Cyprus Mail
Crime Cyprus

Expert care needed for children of murdered mothers

By Evie Andreou

IN THE LAST 13 years, 18 domestic murders have left 40 children either orphaned or without any parents to care for them, according to a study by University of Cyprus’ law department.

In the 18 cases, two of the children were injured during the course of the crime and two were killed after witnessing the murder of their mother by their fathers or step-fathers.

Some of the children were left orphaned after their fathers killed themselves after murdering their mothers; the rest were left without any parents looking after them as their fathers were jailed for their crime.

The study calls for the training of social workers or other specialists to properly support these children that face the danger of presenting chronic disorders of post-traumatic stress, suicidal tendencies, criminality, abuse of substances and depression.

According to the study many of these children, whom prior to their mothers’ murders were often victims of physical violence or had to witness the physical and psychological abuse of their mothers, face psychological and financial problems, since their care is undertaken either by the state social services or usually by grandparents.

The study says the children need proper and constant support to help them have a normal life as functional adults.
“Social workers that have the responsibility of the care of such underage children conscientiously do what they can within the means and the powers they have, but they are understaffed and need specialisation for the multi-dimensional task they are called to do,” the study said.

According to the research, these children say that they feel that they do not have adequate support from the state and feel that the state stopped caring for them as soon as their fathers were convicted.

The study, which was conducted by Professor Andreas Kapardis and post grad student Maria Constantinou, proposes the permanent operation of an emergency unit for the protection of victims of domestic violence and calls for legislation amendments to allow government bodies to intervene and cooperate in cases of domestic violence.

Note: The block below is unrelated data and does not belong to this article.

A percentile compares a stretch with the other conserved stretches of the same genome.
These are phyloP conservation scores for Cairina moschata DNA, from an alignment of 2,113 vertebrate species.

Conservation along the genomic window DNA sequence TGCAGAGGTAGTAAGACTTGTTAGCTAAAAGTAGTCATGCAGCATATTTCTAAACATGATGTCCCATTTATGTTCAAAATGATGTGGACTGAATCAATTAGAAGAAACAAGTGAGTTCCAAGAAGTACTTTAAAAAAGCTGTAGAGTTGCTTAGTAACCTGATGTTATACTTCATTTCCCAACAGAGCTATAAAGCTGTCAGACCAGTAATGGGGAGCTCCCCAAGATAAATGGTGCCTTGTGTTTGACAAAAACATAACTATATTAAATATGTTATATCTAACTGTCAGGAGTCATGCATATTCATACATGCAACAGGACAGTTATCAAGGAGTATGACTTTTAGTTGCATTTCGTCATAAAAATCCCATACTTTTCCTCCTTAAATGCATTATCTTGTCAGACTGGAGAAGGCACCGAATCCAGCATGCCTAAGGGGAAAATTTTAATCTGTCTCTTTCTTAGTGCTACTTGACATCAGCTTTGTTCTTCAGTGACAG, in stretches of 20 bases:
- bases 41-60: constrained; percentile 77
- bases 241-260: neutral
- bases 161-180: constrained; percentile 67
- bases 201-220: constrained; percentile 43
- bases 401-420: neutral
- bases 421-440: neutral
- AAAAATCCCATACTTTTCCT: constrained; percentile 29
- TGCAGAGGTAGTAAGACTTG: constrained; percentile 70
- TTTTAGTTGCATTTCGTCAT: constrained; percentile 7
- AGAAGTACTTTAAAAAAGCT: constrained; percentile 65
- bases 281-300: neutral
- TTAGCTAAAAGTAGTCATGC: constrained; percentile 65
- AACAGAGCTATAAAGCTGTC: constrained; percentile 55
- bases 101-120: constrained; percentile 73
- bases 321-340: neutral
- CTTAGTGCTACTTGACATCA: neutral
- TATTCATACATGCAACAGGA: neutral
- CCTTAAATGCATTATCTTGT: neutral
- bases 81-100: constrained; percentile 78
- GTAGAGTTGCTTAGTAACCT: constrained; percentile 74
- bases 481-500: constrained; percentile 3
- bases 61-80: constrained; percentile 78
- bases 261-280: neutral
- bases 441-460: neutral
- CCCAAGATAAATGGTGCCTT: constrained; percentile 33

In August, a 35-year-old man shot and killed his ex wife, 31, with a hunting shotgun in front of their two children and then killed himself, and in June a 41-year-old man who had recently lost custody of his two children murdered his wife and young daughter with his army-issue G3 automatic rifle before taking his own life. His teenage son was injured seriously after being shot in the back.

Several murders of women by their partners could have been avoided through timely and efficient protection, the study said, since preceding the murders there had been reports of domestic violence and threats by the perpetrator.

“Because of no specially trained staff in such issues and under staffing, the system is failing when it could have prevented more murders with the timely and effective protection of women-victims and the children” the study said.

According to the research, the majority of the couples were separated or were living together but in the process of a divorce. Eight of the eighteen killers committed suicide while the rest are imprisoned.

The murders were carried out with hunting rifles, army guns or kitchen knives and the study suggests a legislative amendment which would allow the police and the army to confiscate in cases of domestic violence.

“The guns would be returned only after an in depth evaluation of the case is made,” the study said.

Close and regular observation of reports of domestic violence from the social welfare services, and evaluations by people with special training is also needed the study said.

The study also urges judges of family courts and divorce lawyers to observe reasons given for divorces and ask for the protection of the victims in cases where threats have been made against them.

The university said that the study is at the moment comparing relevant legislation and practices in Cyprus, Italy and Lithuania.

On Thursday Defence Minister Christophoros Fokaides said that they are taking measures to prevent assault rifles being issued to reservists which could be used in unlawful acts.

The weapons of reservists serving in frontline units, will be secured with a special mechanism that will only be removed in case of emergency or during exercises and the rest of the reserve force would have to remove the firing pin from their rifle and hand it over to their unit. It will be returned to them in an emergency or during an exercise.

The health, interior and justice ministers, Philippos Patsalis, Socratis Hasikos and Ionas Nicolaou, are also to hold a joint meeting on October 15 to discuss the issue of gun control.

The meeting will focus on improving communication between the various government departments that deal with gun possession, to ensure that no mentally unstable person keeps a gun.

As the law currently stands, police can only intervene after substantial evidence is presented to suggest that the person in question is a potential threat and can only confiscate the gun with a court order.

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